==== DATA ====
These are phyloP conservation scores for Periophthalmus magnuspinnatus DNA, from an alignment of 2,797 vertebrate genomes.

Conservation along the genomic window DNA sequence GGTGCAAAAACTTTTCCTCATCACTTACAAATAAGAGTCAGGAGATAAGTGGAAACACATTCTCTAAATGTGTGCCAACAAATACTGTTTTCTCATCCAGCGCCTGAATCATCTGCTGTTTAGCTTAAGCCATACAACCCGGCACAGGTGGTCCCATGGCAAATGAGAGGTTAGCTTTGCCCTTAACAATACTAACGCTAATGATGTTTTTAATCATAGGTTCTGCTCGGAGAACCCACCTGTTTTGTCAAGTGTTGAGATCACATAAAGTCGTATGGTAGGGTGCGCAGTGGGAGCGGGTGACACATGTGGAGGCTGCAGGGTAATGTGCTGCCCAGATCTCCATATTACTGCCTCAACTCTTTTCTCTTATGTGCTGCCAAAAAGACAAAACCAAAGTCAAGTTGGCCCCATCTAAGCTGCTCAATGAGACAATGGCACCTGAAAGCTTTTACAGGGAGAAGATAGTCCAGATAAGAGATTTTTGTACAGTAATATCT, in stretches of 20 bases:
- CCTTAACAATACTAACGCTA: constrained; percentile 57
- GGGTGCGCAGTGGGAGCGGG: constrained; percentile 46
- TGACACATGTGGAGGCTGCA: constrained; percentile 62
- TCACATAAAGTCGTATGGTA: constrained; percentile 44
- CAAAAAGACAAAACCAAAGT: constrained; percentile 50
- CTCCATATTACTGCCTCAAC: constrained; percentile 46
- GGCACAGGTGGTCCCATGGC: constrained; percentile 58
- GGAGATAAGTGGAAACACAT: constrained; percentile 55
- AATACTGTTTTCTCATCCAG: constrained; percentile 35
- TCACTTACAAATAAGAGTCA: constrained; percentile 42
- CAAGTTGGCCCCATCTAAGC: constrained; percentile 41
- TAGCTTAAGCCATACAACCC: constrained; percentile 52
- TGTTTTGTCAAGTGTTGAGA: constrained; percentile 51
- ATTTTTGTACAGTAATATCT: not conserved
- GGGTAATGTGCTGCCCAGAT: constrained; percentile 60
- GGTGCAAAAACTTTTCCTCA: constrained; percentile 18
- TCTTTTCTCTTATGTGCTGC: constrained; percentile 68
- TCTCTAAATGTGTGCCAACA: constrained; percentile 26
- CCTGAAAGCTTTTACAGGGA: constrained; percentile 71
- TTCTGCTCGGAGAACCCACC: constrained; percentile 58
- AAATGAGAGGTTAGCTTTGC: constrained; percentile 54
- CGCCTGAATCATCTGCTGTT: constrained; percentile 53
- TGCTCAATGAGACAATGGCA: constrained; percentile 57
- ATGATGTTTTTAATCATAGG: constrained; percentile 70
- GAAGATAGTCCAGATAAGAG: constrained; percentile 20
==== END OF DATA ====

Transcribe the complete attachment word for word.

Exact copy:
These are phyloP conservation scores for Periophthalmus magnuspinnatus DNA, from an alignment of 2,797 vertebrate genomes.

Conservation along the genomic window DNA sequence GGTGCAAAAACTTTTCCTCATCACTTACAAATAAGAGTCAGGAGATAAGTGGAAACACATTCTCTAAATGTGTGCCAACAAATACTGTTTTCTCATCCAGCGCCTGAATCATCTGCTGTTTAGCTTAAGCCATACAACCCGGCACAGGTGGTCCCATGGCAAATGAGAGGTTAGCTTTGCCCTTAACAATACTAACGCTAATGATGTTTTTAATCATAGGTTCTGCTCGGAGAACCCACCTGTTTTGTCAAGTGTTGAGATCACATAAAGTCGTATGGTAGGGTGCGCAGTGGGAGCGGGTGACACATGTGGAGGCTGCAGGGTAATGTGCTGCCCAGATCTCCATATTACTGCCTCAACTCTTTTCTCTTATGTGCTGCCAAAAAGACAAAACCAAAGTCAAGTTGGCCCCATCTAAGCTGCTCAATGAGACAATGGCACCTGAAAGCTTTTACAGGGAGAAGATAGTCCAGATAAGAGATTTTTGTACAGTAATATCT, in stretches of 20 bases:
- CCTTAACAATACTAACGCTA: constrained; percentile 57
- GGGTGCGCAGTGGGAGCGGG: constrained; percentile 46
- TGACACATGTGGAGGCTGCA: constrained; percentile 62
- TCACATAAAGTCGTATGGTA: constrained; percentile 44
- CAAAAAGACAAAACCAAAGT: constrained; percentile 50
- CTCCATATTACTGCCTCAAC: constrained; percentile 46
- GGCACAGGTGGTCCCATGGC: constrained; percentile 58
- GGAGATAAGTGGAAACACAT: constrained; percentile 55
- AATACTGTTTTCTCATCCAG: constrained; percentile 35
- TCACTTACAAATAAGAGTCA: constrained; percentile 42
- CAAGTTGGCCCCATCTAAGC: constrained; percentile 41
- TAGCTTAAGCCATACAACCC: constrained; percentile 52
- TGTTTTGTCAAGTGTTGAGA: constrained; percentile 51
- ATTTTTGTACAGTAATATCT: not conserved
- GGGTAATGTGCTGCCCAGAT: constrained; percentile 60
- GGTGCAAAAACTTTTCCTCA: constrained; percentile 18
- TCTTTTCTCTTATGTGCTGC: constrained; percentile 68
- TCTCTAAATGTGTGCCAACA: constrained; percentile 26
- CCTGAAAGCTTTTACAGGGA: constrained; percentile 71
- TTCTGCTCGGAGAACCCACC: constrained; percentile 58
- AAATGAGAGGTTAGCTTTGC: constrained; percentile 54
- CGCCTGAATCATCTGCTGTT: constrained; percentile 53
- TGCTCAATGAGACAATGGCA: constrained; percentile 57
- ATGATGTTTTTAATCATAGG: constrained; percentile 70
- GAAGATAGTCCAGATAAGAG: constrained; percentile 20